From ADF&G:

Memorial Day weekend means ADF&G will be getting the first reports of the summer of sick or dead hares and shortly thereafter veterinarians in the Fairbanks area will be diagnosing cats and dogs with tularemia.

Here are some key facts you should know to prevent your pets, your children, or yourself from becoming seriously ill with this treatable but potentially life threatening bacterial infection:

1. Most sick or dead hares found this time of year are infected with the bacteria that causes tularemia. If your dog or cat plays with, picks up or kills the hare, the pet can become sick and they can then potentially transmit tularemia back to you via their saliva or the hares fluids/tissues if you get these fluids into a cut, scratch or bite on your hands.

2. Do not touch the hare with your bare hands, use gloves or a plastic bag to remove it from the pets mouth.

3. If the hare is freshly dead, double bag it in plastic, keep it out of the sun and bring it to the ADF&G office in Fairbanks within 1 day. If it is not fresh (it doesn't have fresh blood on it or it was laying there yesterday, has maggots or stinks) or you can't bring it in to ADF&G for examination promptly, then you should dispose of it, double bagged in the trash or buried where your pets can't reach it or dig it up. If you dispose of it, please call ADF&G at 459-7206 to report the date and location. It is through public reports that we track the location and severity of outbreaks.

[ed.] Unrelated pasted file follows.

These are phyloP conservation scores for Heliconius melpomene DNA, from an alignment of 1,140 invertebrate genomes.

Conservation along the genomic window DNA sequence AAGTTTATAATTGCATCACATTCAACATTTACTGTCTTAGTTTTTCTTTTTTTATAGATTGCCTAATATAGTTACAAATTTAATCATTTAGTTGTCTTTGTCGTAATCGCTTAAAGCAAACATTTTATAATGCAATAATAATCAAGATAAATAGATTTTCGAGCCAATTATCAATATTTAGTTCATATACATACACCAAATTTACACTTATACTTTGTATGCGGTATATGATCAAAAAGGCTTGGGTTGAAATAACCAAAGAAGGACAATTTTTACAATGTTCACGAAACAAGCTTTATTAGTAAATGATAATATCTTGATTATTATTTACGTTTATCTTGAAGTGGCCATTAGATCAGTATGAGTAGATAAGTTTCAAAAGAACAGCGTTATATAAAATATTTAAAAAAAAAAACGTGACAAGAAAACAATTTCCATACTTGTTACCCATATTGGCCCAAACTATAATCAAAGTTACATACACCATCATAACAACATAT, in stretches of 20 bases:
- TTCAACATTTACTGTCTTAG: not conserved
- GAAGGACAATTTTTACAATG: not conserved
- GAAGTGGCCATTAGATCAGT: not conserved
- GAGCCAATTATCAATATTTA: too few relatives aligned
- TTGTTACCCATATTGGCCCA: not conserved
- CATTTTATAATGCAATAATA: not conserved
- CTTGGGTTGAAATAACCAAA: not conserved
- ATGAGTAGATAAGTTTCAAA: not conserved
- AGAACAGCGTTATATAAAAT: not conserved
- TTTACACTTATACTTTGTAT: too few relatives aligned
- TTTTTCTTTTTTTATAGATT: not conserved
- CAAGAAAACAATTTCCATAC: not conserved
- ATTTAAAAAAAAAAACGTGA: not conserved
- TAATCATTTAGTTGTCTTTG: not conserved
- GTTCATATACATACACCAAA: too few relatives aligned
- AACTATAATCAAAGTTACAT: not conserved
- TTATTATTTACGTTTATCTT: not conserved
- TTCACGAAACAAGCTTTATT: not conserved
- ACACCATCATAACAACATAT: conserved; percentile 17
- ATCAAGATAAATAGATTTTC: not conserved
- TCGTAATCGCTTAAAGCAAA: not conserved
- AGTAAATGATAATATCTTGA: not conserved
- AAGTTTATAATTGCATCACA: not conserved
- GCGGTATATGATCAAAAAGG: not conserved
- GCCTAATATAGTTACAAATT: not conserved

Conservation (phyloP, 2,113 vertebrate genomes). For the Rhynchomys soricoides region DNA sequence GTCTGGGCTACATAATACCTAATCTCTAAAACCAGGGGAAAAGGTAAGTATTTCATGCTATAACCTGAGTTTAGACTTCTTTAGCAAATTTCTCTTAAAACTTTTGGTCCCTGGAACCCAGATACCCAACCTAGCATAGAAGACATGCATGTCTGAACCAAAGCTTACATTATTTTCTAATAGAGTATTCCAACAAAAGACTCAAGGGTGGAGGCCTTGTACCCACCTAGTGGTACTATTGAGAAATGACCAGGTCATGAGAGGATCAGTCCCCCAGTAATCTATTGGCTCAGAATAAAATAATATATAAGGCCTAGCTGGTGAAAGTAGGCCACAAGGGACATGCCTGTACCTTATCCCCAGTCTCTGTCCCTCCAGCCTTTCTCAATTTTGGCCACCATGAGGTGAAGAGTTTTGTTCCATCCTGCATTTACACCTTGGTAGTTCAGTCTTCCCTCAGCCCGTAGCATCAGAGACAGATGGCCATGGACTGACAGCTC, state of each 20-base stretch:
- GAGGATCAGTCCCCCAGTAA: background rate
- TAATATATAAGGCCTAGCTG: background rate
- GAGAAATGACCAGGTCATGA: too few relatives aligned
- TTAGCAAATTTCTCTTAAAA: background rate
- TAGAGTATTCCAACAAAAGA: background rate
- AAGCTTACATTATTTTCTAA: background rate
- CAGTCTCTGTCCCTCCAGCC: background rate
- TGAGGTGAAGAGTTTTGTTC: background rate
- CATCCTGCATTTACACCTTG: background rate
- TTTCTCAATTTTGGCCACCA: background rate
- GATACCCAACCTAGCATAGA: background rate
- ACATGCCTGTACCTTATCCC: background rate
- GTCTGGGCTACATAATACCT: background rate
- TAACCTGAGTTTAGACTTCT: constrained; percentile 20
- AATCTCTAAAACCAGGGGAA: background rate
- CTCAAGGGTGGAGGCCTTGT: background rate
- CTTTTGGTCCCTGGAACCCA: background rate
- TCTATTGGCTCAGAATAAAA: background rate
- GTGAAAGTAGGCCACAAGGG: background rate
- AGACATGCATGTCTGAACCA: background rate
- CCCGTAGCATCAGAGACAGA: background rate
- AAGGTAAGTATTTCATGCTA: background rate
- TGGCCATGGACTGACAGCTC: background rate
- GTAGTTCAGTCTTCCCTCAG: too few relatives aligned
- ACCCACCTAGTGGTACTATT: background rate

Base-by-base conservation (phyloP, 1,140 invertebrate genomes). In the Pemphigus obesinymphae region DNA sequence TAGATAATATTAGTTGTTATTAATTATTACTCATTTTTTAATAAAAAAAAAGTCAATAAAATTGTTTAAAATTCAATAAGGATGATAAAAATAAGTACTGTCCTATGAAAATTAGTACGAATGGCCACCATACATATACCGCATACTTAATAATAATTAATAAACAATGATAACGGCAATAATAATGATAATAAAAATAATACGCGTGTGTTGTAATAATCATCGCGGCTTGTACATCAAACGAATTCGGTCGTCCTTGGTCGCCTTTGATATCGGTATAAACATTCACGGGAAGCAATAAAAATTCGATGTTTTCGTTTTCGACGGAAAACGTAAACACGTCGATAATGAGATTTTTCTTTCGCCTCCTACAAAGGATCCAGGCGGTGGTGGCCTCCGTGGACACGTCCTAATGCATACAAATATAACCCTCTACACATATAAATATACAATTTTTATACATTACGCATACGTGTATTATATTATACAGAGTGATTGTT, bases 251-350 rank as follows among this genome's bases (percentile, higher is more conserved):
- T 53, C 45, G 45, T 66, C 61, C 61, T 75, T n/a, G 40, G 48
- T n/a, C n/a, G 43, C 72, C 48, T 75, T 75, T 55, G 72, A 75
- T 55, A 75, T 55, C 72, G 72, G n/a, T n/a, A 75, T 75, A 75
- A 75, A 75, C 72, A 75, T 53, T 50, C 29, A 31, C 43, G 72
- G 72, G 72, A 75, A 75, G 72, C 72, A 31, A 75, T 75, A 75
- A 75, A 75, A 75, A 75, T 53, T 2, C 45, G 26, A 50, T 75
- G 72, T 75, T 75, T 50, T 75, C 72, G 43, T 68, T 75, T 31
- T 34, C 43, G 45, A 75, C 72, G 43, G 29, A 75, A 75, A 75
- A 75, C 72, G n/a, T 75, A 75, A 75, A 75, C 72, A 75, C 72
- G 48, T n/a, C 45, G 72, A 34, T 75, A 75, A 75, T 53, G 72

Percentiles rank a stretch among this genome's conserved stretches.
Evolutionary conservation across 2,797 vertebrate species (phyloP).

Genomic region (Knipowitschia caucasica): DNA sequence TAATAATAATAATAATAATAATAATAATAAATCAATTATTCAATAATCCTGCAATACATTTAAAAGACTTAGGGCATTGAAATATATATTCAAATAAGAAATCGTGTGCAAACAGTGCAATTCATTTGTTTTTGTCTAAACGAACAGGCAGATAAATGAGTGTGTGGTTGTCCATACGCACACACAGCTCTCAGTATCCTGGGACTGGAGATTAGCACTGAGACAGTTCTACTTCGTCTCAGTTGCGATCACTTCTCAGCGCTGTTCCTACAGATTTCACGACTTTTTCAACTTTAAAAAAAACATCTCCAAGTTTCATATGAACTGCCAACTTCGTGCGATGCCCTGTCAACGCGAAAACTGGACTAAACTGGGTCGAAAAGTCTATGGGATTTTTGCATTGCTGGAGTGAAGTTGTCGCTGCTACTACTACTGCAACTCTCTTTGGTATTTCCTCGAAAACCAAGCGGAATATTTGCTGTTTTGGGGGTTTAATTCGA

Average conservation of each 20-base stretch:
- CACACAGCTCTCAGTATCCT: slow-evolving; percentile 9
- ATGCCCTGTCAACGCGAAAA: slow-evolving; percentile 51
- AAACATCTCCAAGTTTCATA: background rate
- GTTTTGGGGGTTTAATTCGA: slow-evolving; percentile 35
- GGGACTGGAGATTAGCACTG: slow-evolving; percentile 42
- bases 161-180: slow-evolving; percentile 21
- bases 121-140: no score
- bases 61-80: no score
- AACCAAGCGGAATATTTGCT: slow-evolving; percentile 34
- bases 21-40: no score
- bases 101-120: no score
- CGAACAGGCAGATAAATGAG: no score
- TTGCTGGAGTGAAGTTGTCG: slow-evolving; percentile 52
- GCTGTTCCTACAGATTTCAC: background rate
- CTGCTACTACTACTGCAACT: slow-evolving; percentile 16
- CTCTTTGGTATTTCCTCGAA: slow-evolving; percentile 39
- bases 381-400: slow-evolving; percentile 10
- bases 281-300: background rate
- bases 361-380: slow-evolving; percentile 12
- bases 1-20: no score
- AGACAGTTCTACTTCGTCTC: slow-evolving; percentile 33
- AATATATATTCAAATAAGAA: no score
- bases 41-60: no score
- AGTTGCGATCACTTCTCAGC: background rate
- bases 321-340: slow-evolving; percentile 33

4. If your pet becomes lethargic, sick, running a fever, see a veterinarian ASAP to get treatment with the appropriate antibiotics.

5. If you or any family members develop a rash, enlarged lymph nodes, fever, flu-like symptoms, see a physician immediately for diagnosis and treatment. At least two people in Fairbanks last summer got tularemia via a hare in their dogs mouth or the dogs saliva.

6. This disease is bacterial and easily treated with antibiotics if caught early. Untreated, it can be fatal to you or your pet.

7. If you see a sick hare that is still alive, keep children and pets away.

8. The species of ticks that spread tularemia between hares rarely attach to people or pets but if you do find a tick on yourself or your pet, wear gloves to remove it by grasping it and pulling with slow, firm tension, and it will release in a few seconds. Ticks are actually common in Alaska on rodents and hares, we just don't have the common dog or deer ticks so many people don't realize we have ticks.

9. The best way to prevent getting tularemia is to keep cats indoors and dogs on a leash or confined so they can't get access to hares.

Here's a link to the ADF&G website with some photos and information:

Kimberlee Beckmen, M.S., D.V.M, Ph.D.
Wildlife Veterinarian
Alaska Department of Fish & Game
Division of Wildlife Conservation
1300 College Road
Fairbanks AK 99701